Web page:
|Kennedy only missed nine games in his 11-year career. (AP)|
Since he retired in 2000 after an 11-year, eight-time Pro Bowl career, you haven't seen a ton of Cortez Kennedy. He's not a flashy network NFL analyst, and he doesn't make daily pithy observations on Twitter. No, he's a quiet man from a quiet town, and he's not looking to be a celebrity in his post-football life.
"I've got a street named after me, I'm in the Arkansas Hall of Fame, I've got my jersey retired, everybody knows me in my hometown," Kennedy recently told the AP.
That seems to be good enough for the dominant defensive tackle who was with the Seahawks for his entire career and who finished with 58 career sacks. In fact, he recruited some help to craft the Hall of Fame induction speech he'll give Saturday. His co-speech writers included Dave Pearson, the Seahawks vice president of communications, and Mike Sando of ESPN.com.
“The wonderful thing is that those guys know when I talk from the heart, I'm better,” Kennedy said (via the Seahawks team website). “That's what I am going to try and do Saturday night, just speak from the heart, just look at my notes and just roll with it.”
When he was just rolling with it during his career, he was a scary force.
He was the No. 3 draft pick in 1990, and after starting only twice in his rookie season, he took over a starting defensive tackle position the next season and never let it go (he missed only nine games in his career). In his third season, he roared to 14 sacks (an awfully high figure for an interior lineman).
Although the team was 2-14 that season, he was still named the league's defensive player of the year. In 1999, he had one last shining hurrah, recording 73 tackles, 6.5 sacks and two interceptions as the Seahawks went 9-7 and made the playoffs for the first time in more than a decade.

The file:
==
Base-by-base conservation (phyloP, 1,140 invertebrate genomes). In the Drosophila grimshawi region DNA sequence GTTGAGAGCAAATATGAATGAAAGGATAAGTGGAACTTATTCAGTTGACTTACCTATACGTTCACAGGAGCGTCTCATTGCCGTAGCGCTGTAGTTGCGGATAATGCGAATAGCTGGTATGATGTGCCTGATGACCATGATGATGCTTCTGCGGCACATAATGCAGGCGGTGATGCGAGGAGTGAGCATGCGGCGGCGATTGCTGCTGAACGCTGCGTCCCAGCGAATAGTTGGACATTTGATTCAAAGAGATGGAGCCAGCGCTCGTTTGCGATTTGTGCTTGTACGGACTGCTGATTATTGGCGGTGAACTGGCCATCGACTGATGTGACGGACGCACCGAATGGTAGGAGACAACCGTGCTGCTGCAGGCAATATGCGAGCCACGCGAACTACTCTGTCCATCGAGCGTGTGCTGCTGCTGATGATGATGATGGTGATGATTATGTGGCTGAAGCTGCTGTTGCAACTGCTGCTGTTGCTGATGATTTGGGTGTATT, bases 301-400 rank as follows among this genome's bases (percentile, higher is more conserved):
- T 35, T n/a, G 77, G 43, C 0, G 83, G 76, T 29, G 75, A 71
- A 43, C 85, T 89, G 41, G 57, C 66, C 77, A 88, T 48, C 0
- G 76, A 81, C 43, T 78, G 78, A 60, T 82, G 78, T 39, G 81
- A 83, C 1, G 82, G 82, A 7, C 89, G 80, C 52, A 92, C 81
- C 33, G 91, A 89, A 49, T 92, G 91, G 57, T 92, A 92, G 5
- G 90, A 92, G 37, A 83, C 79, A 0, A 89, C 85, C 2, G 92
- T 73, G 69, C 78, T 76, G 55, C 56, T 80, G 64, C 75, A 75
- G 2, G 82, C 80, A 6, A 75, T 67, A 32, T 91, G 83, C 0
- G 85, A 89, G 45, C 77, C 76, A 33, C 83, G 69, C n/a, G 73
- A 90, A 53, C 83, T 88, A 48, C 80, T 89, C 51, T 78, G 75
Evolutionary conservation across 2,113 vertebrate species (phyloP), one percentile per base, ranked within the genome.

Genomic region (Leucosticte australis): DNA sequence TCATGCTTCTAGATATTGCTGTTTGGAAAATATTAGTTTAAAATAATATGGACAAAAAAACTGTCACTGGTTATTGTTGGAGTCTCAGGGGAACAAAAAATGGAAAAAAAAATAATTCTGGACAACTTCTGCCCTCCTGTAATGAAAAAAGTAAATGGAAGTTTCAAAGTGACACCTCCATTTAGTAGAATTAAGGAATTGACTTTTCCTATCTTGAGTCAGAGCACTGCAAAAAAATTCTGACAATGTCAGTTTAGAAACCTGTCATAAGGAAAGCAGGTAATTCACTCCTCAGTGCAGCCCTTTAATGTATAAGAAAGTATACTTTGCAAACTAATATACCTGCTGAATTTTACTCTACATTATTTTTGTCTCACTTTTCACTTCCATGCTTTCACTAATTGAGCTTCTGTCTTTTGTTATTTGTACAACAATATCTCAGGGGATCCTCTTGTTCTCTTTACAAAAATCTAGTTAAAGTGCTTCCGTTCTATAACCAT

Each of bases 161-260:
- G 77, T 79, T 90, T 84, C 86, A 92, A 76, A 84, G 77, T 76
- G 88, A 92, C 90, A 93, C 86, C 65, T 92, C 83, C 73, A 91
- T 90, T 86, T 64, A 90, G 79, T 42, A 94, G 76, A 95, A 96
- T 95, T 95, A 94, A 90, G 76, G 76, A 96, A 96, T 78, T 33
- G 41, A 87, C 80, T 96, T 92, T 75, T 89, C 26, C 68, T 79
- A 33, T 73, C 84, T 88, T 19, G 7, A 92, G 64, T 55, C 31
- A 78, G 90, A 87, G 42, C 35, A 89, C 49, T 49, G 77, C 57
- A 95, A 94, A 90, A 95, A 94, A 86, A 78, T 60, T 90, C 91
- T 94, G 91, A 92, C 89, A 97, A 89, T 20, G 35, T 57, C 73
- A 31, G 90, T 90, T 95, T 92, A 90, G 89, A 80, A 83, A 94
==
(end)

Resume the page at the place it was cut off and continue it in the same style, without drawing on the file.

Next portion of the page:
An impressive career, all with the same team.
|2012 Pro Football Hall of Fame|
“I didn't want to go anywhere else,” Kennedy said. “You know, I could have played for a couple other teams, but that Seahawks organization, ever since I was there until today, has just been outstanding. They treated me right and I know some of my teammates that played there, everybody likes to come back to Seattle. Like I said, players move around, I guess they get better contracts, but one thing I can say is that the Seahawks wanted me there."
So, what made him so darn good?
“What made Kennedy so difficult to stop [were] his low center of gravity, unexpected quickness and remarkable strength packaged in a 6-foot-1, 300-pound frame,” the AP wrote. “If he was asked to hold the line on a running play, he would regularly eat up two or three potential blockers. But he could also rush the passer up the middle, a rarity for an interior defensive lineman.”
Kennedy was a finalist three other times before he finally was voted into the Hall this year. With Kennedy's low-profile, you might not have noticed his absence anyway. But, even with his other accolades (the Arkansas Hall of Fame, for example) he also knows this latest honor is a special one.
“It,” he told the Canton Repository, “is the icing on the cake of my football career,”
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